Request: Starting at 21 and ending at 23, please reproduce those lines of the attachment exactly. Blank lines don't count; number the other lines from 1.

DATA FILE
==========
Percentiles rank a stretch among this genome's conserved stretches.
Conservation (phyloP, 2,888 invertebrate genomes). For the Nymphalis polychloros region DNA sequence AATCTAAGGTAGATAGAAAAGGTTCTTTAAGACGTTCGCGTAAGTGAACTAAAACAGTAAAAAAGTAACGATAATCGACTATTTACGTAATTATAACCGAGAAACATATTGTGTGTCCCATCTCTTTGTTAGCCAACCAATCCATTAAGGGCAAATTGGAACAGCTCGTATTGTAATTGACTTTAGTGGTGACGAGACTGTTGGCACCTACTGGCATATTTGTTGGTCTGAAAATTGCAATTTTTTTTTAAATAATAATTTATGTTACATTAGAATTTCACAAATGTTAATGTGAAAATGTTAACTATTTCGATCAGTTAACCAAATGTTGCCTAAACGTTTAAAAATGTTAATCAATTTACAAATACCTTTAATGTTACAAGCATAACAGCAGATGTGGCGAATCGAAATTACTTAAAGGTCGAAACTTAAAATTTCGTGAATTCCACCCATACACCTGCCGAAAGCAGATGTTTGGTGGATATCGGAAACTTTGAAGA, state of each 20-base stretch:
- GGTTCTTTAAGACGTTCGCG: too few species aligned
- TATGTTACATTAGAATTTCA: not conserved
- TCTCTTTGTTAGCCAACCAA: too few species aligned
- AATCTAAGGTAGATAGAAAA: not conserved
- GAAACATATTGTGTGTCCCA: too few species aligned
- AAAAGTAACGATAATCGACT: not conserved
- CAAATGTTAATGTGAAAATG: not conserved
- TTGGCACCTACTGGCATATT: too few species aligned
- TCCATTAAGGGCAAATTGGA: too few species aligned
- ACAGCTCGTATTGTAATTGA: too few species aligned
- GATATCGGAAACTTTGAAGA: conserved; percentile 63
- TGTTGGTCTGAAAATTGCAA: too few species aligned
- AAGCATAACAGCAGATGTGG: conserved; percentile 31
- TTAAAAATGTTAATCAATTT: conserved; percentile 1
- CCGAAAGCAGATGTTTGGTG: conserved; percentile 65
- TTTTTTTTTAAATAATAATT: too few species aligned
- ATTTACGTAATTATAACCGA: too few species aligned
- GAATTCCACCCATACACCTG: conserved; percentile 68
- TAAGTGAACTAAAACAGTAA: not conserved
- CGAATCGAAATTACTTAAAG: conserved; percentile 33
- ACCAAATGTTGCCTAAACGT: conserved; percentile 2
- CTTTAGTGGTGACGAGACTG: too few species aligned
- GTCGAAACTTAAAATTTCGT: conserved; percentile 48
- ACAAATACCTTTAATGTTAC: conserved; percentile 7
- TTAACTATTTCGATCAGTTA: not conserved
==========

- TAAGTGAACTAAAACAGTAA: not conserved
- CGAATCGAAATTACTTAAAG: conserved; percentile 33
- ACCAAATGTTGCCTAAACGT: conserved; percentile 2